Jeanne, Hector's daughter,
Henri's grand-daughter

Jeanne Choquette was born in Mont St-Grégoire in 1909. Her niece Louise-Choquette-Chartrand lent us her photo album, where we found this story, written by Jeanne herself:

Grand-father Henri (1847-1928) had been lucky enough to know his grand-father Joseph (1787-l865). Joseph became an orphan at the age of 7 years old. His father Jacques and his grand-father died the same year (1794). Grand-father talked about the black chicken-pox. I have read in a book written by a teacher of Laval University (Quebec) that there was an epidemic of chickenpox in Quebec in 1791-92-93.

Joseph his wife Marie-Céleste Decelles and their eight children (6 boys & 2 girls) (which they had at the time) left Varennes for the Grand Bois of Saint-Grégoire (named Mount Johnson) a place which my grand father showed me. The land recently cleared produced a superb harvest of wheat. Every fall Joseph sold it at a good price in Saint-Mathias. That period was called: "The good years, the time of prosperity".

Joseph's Jr was going out with a young girl of Saint-Charles on Richelieu, Marie-Desanges Poulin (Etienne Poulin and Charlotte Hebert's daughter). Grand-father liked to relate the 1837 events (Rébellion des Patriotes). His father had spoken so much to him about it. One thing is sure, when Joseph and Marie Desanges (Lili for closed friends) got married at the beginning of 1841, the Poulin's family had already move from St-Charles to Ste-Marie de Monnoir (now Marieville). Joseph had built a nice house located at the foot of St-Gregoire mountain (or Mount Johnson) on a lot he had almost finished clearing. This property is now owned by Gaston Lalanne (1976).

The first act of St-Gregoire parish, founded on Christmas 1841, was entered on February the 11, 1842, Alfred's baptism (Joseph Choquet and Marie Desanges Poulin's son). Godfather: Etienne Poulin, godmother: Marie Celeste Decelles. According to the custom at the time one of each parties had been chosen.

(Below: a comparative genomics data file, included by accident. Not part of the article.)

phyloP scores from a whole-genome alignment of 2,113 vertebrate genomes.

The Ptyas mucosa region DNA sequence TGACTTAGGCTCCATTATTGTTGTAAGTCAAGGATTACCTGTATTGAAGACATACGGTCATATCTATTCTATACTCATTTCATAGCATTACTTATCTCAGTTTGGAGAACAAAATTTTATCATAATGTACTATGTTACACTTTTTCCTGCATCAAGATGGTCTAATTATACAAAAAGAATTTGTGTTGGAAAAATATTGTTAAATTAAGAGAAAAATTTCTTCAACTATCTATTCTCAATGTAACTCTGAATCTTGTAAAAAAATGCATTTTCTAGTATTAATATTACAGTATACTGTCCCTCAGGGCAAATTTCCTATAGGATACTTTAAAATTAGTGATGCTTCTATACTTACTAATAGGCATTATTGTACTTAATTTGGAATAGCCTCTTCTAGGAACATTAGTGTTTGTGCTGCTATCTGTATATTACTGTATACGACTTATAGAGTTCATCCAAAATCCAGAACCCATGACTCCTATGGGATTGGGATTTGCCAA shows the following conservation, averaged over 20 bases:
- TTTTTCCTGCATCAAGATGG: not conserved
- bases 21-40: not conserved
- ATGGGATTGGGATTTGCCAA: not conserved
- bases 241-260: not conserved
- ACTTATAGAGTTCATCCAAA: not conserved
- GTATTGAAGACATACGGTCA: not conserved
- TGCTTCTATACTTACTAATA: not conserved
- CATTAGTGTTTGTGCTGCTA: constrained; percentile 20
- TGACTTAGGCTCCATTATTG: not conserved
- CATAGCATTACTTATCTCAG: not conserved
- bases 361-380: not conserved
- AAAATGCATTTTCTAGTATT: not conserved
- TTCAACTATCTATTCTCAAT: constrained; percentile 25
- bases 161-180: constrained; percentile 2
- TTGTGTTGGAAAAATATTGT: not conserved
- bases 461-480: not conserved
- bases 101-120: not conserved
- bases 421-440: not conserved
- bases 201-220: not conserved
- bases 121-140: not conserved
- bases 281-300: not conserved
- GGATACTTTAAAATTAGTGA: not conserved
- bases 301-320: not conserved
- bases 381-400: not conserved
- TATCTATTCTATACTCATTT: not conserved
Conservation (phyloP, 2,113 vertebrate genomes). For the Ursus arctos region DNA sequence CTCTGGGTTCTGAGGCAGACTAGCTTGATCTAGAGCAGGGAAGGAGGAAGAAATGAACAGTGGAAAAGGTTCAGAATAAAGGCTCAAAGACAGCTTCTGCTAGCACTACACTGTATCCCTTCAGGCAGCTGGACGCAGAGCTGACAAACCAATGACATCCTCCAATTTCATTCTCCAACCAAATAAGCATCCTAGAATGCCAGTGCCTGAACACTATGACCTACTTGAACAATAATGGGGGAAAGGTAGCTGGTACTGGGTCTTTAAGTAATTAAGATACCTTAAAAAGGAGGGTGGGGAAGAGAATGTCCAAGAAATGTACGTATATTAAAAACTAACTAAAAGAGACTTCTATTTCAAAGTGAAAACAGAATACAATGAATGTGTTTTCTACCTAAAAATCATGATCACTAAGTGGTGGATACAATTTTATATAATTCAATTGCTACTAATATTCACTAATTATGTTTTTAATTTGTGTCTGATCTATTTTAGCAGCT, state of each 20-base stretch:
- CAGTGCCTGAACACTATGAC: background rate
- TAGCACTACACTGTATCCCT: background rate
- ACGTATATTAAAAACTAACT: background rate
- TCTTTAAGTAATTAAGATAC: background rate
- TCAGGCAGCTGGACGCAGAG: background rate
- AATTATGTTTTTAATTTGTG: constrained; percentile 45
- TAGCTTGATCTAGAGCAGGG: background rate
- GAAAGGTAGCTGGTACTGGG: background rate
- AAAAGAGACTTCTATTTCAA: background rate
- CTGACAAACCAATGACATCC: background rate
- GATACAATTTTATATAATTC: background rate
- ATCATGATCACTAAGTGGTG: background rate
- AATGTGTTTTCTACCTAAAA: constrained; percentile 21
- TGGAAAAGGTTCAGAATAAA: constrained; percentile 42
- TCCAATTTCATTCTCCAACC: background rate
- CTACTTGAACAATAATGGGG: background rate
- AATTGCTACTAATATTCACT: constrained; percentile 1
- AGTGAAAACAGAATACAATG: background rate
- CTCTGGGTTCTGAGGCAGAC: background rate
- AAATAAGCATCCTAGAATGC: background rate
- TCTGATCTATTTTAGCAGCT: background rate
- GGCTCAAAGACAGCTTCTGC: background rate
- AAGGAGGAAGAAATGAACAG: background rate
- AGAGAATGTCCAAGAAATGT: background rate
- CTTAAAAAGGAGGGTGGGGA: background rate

Henry was born in 1848. In 1870, he married Mathilde Letarte (see photo album of their lineage) who had finished her studies at the Presentation de Marie (Marieville).

With the advent of the railroads, New-England & New-York were now getting their supplies of grain from the western prairies. Here, we couldn't accept poverty. The exodus towards the United States was beginning. Joseph planned to repeat his father's exploit, in the American West: "To grow up wheat as high as man's shoulders" and above all to sell a lot of it.

All of Joseph Choquette's family emigrated to the U.S.A (see related file). The first place was Woonsocket, Rhode Island. Then, they moved to Campbell, Nebraska but Henri and Alfred stayed in Woonsocket. My father Hector was born there in l884 and was baptized in Precieux Sang's church.

Henri, Mathilde, their children: Alexandrine and Hector, came back to St-Gregoire. Henri bought his father in law's (Athanase Letarte) property. When my mother, Gertrude Métras came into the family, Mathilde was very proud to welcome her into her brand new house located at 530 Ave. de la Montagne. I was born in 1909.

I can remember but few things about this house. There was a rust or bronze Turkish carpet covering the living room's floor, the hall, the dining room and the stairs. The white curtains, well starched with big large pleats from top to bottom, at angle between two windows. There was a fern with plenty of leaves stretching down over the grand piano. The golden chandelier, which we pulled down and back up, each time we wanted to light the three gas lamps. The big mirror, the oil painting and the red velvet photo album which contained all of the family's pictures. The marble top of the living room table is in my garage.

Jeanne Choquette
Hector's daughter
Henri's grand-daughter

Don't miss Jeanne's photo album

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